MINNEAPOLIS, MN - JULY 15: National League All-Star Adam Wainwright #50 of the St. Louis Cardinals places his glove on the mound and waits as Derek Jeter #2 of the New York Yankees comes up to bat for the first time during the 85th MLB All-Star Game at Target Field on July 15, 2014 in Minneapolis, Minnesota. (Photo by Rob Carr/Getty Images)
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Updated: July 16, 2014 10:55AM
MINNEAPOLIS—Blame it on Derek Jeter.
It was supposed to be his night, anyway.
Sure, Alexei Ramirez physically replaced Jeter at shortstop after three innings of Tuesday’s All-Star Game.
And yes, Mike Trout completed the Face of the Game handoff with a double, triple and two RBI to give the American League its 5-3 victory.
But Jeter, as much distracting as dominant, was the difference.
His presence in his final All-Star Game appearance made for an unlikely first inning, a healthy bit of controversy and Jeter lounging in the dugout for the final six innings with that wry smile on his face. You know, the one after he feigns getting hit with a pitch and sells it to an umpire like a diving World Cupper.
Or when we’ve seen him go over to compliment a young player who just got to second base, smile, pat the kid on the butt — then proceed to sneak back in behind him and pick him off.
Jeter, the master of granting just about very interview request and never giving up one iota of information that might help you beat the New York Yankees or get a glimpse into his private life.
Every second of the lengthy ovations and heartfelt tributes all week were well-deserved.
And, in the end, did St. Derek hoodwink the National League?
Let’s get it out there. NL pitcher Adam Wainwright grooved the pitch that Jeter laced for a double leading off the bottom of the first. Wainwright admitted it.
“I was going to give him a couple of pipe shots,” Wainwright said. “He deserved it. I didn’t know he was going to hit a double or I might have changed my mind.”
Wainwright immediately found himself in the middle of a social media debate not as much about what he did as for owning up to it. Then, during an eighth inning interview on Fox he tried to end what he called a “distraction” and said his humor was misconstrued.
“I feel terribly about this,” he said. “I don’t want to take any credit away from what Derek Jeter did. It was mis-said.
“If anything has taken away from this moment, I sincerely apologize.”
We still don’t know if Chan Ho Park meatballed the 2001 home run to Cal Ripken at Seattle in the Orioles legend’s final All-Star Game. Suspect what you might, but Ripken got his moment and his MVP. And baseball got one its Field of Dreams moments in an era when business and cynicism often dominate.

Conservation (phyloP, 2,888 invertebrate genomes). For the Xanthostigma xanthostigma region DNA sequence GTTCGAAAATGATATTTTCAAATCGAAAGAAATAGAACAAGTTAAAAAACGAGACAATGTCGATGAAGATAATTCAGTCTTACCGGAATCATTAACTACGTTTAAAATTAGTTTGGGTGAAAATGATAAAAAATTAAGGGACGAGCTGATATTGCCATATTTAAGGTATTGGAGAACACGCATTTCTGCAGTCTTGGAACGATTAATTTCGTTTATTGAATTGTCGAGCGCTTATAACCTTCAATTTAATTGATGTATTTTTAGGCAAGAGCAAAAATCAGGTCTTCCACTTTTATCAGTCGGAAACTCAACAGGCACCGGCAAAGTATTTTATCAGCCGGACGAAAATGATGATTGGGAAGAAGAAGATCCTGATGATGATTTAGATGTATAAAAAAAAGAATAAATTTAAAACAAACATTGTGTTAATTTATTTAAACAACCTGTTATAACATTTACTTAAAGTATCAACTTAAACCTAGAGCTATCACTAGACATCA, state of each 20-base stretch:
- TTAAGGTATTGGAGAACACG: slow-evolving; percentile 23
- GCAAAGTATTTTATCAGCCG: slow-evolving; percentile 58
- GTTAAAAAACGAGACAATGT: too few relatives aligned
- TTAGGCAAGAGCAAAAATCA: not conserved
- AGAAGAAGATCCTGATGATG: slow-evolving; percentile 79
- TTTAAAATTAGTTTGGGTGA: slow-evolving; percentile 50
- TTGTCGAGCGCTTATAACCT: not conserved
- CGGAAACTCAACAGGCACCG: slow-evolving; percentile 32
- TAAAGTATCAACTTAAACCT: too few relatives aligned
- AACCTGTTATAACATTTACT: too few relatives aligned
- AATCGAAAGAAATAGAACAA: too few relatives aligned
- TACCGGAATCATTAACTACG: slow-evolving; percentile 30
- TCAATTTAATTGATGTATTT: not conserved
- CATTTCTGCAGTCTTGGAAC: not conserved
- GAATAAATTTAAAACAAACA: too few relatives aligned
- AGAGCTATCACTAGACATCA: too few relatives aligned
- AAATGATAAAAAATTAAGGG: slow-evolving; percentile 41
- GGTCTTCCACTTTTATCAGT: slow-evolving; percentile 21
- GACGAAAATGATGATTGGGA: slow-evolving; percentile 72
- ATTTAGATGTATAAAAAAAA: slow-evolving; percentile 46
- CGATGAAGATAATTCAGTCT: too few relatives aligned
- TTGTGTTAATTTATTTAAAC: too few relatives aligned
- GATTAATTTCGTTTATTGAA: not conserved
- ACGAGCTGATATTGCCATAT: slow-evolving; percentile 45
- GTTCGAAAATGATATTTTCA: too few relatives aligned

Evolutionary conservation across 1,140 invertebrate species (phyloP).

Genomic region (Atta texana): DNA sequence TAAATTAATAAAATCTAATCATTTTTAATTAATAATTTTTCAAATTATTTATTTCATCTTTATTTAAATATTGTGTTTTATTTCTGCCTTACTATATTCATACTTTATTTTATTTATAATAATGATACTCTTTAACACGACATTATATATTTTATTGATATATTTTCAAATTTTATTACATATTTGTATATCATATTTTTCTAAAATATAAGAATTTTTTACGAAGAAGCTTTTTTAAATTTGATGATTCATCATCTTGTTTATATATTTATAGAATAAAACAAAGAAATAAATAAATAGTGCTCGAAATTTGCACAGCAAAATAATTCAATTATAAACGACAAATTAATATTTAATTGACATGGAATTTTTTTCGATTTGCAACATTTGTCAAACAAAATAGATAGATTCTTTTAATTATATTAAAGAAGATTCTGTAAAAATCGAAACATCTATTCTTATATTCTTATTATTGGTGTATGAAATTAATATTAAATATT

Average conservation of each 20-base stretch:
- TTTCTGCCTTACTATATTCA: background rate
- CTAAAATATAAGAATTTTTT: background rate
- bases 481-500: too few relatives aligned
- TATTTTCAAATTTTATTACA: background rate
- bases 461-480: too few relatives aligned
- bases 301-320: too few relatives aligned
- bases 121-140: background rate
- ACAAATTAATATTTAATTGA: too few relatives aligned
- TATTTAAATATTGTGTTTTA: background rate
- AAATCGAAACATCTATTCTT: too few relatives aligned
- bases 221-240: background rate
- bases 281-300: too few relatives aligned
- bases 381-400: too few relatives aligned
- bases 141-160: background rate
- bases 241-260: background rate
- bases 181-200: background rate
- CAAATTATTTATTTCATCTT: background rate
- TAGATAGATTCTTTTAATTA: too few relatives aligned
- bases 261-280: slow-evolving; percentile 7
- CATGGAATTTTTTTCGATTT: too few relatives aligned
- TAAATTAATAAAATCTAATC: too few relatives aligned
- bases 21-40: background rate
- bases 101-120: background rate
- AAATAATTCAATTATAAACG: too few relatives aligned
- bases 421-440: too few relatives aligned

This time, Wainwright was simply honest â(euro) “ maybe painfully honest, judging from the look on his face when he went on TV.
Regardless, it was a difference-maker in a game that’s supposed to count. And it certainly counts more right now for Wainwright’s Cardinals than, say, the Red Sox team that used that home advantage reward against St. Louis in last year’s World Series.
But some AL team will benefit.
Wainwright did the expected, respectful thing as Jeter stepped into the batter’s box to start the bottom of the first. Wainwright was behind the mound and catcher Jonathan Lucroy outside the catcher’s box joining in the lengthy standing ovation.
An appropriate gesture but hardly how a vintage Wainwright game begins.
There was that fastball to Jeter. Fine, even if it also is not how ultra-competitive Wainwright usually starts.
Next up was Mike Trout, who’s taking seriously this Face of the Game stuff. Apparently, he can’t wait.
His triple nearly left the yard in right field. And not to be lost in glitz of Jeter’s night was that Trout’s second hit of the game â(euro) “ a fifth-inning double â(euro) “ was smack in the middle of the two-run fifth that actually provided the decisive runs.
Oh, no, Wainwright wasn’t serving up beach balls to Trout. But you don’t have to miss by much for this kid to punish you, don’t have to be more than a fraction off your game.
Justin Verlander at the top of his Cy Young-winning form two years ago in Kansas City admittedly let the moment get to him for a decisive five-run first inning in a run-of-the-mill All-Star Game.
What do you expect from Wainwright in this situation?
He did manage to strike out Robinson Cano but Miguel Cabrera completed Wainwright’s punishment with a laser-beam homer just over the wall in left field.
There could have been more.
When Jeter led off the third, Alfredo Simon was ready to pitch. Jeter exchanged pleasantries with plate umpire Gary Cederstom, then took his time getting into the box as another ovation rolled through the crowd.
Soak it in, Derek, as you should. But don’t underestimate an element of gamesmanship here.
Simon followed with a wild pitch. Nah, he wasn’t off his game either.
Simon got through the inning despite two balls scorched far harder than Jeter’s and maybe just as hard as the hits Wainwright allowed after Jeter got on in the first.
The NL actually wiped out the three-run deficit before the decisive fifth and, thus, actually outscored the AL after that first inning.
It was too late. And, of course, it’s all Jeter’s fault.